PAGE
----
First seen at Game Developer’s Conference, Datura is a unique PlayStation Network project from Sony Computer Entertainment Santa Monica and Plastic, the Polish demogroup behind Linger in Shadows. After I got a taste of Datura, Michal Staniszewski, Director, stopped to chat about creating the Myst-like adventure game.
Datura starts in an ambulance where you are ripping off EKG sensors, pulling off a sheet, and the character gets a shot of adrenaline. What can you tell us about the game’s dramatic opening?
Michal Staniszewski, Director: I wanted to show something like what happens after death, and you don’t know if the main character, which is you, is dead or not, or if it’s a dream or not. You will discover that later on in the game. But, in the beginning, we wanted you to feel like you’ve died and what happens after that.
People around the world have different beliefs regarding this. What I wanted to do is show that there’s no Hell or Heaven, but there is some kind of test that happens after Earth. Someone or something tests you and based on what you do on your tests, you get the final truth.
When you leave the ambulance you’re suddenly in a forest. I get a feeling that the character is supposed to be kind of lost. Is that the feeling you’re going for?
Yes, it’s like the quotation you saw in the beginning from Dante. When in the middle of your life, you drop from the role that you were working and you find yourself in a very dark forest. That quotation was in the first scene. The forest is something you need to get lost in. I saw you were playing a little bit. It’s not linear, so you can really get a bit lost in the beginning. But afterwards, it’s like visiting a new park. [Laughs]
Going back to Datura, you mentioned how people have different beliefs about what happens after you die, and that this is a test. Are there are multiple endings?
Yes. This is not a typical multiple endings approach because we didn’t want to kill ourselves. There are like four people on the team. There are ten different endings or maybe more. I don’t want to give a specific number, you will need to see it. It’s not a typical branching of the ending. It’s a little different from that. You’ll be surprised in the end, especially if you have PS Move or PlayStation Eye.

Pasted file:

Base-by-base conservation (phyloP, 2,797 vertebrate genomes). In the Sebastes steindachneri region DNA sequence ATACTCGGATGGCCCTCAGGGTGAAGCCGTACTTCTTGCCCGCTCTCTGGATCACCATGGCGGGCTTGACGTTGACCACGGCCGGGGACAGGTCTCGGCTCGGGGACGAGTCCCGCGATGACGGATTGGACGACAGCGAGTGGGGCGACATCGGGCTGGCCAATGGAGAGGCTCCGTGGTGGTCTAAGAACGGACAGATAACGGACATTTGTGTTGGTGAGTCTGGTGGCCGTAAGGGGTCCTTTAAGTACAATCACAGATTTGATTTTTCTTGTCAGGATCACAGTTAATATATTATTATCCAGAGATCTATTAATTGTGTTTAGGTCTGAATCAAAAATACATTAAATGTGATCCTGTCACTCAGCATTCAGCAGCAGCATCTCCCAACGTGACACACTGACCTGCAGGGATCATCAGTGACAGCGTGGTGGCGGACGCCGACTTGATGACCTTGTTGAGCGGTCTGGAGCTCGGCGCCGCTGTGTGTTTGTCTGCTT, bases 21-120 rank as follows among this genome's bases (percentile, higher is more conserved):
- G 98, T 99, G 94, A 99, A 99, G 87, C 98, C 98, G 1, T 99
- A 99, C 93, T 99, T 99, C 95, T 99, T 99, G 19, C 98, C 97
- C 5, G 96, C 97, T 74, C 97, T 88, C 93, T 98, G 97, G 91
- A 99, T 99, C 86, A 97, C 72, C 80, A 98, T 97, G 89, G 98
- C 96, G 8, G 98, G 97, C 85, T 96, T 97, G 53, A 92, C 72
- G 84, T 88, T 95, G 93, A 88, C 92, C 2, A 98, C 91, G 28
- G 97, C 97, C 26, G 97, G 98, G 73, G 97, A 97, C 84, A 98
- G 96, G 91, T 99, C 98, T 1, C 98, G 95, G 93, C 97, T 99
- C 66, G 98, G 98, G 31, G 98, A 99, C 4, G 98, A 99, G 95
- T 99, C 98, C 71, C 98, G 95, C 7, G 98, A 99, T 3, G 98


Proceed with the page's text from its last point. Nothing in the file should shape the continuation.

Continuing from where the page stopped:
What do the white trees in the forest symbolize? The game mentions you can touch them to gain knowledge?
The white trees are like birch trees. We wanted to have something differs from all the other trees. Actually, this is gameplay that we added for regular gamers, so they have a map to walk around in with additional stuff to discover.
How do you feel about adding those things for people to find?
Well, actually it’s a lot of additional work. [Laughs] In the future I would like to make a game that has completely no puzzles, so nothing to discover. Just like a journey –an experience. It’s something I would like to explore.
How much of the original journey would you say you were able to implement in Datura compared to the gameplay mechanics you had to add?
We had to start with the hand and that took two-and-a-half years. One-and-a-half years was the whole hand. Not just the wrist floating around floating around like from The Addams Family. It was the whole hand and it was causing so many troubles. You could hold the controller like this or this. [Gestures different ways players could hold the PlayStation Move.] If you could add a second Move controller and a third Move controller], then you could have a complete arm, but without it, it was causing so many problems. Also, when there were places to reach out, the hand was very troublesome because you couldn’t do it. It was very hard.
You couldn’t do it because you’d be blocked by your forearm.
Yeah. In the very beginning, we had some kind of character. When we cut out the hand, the first feeling that I had was, “Wow, it’s my hand.” It’s not some kind of character we needed to write a story about. It’s your hand. There’s no story, just your story.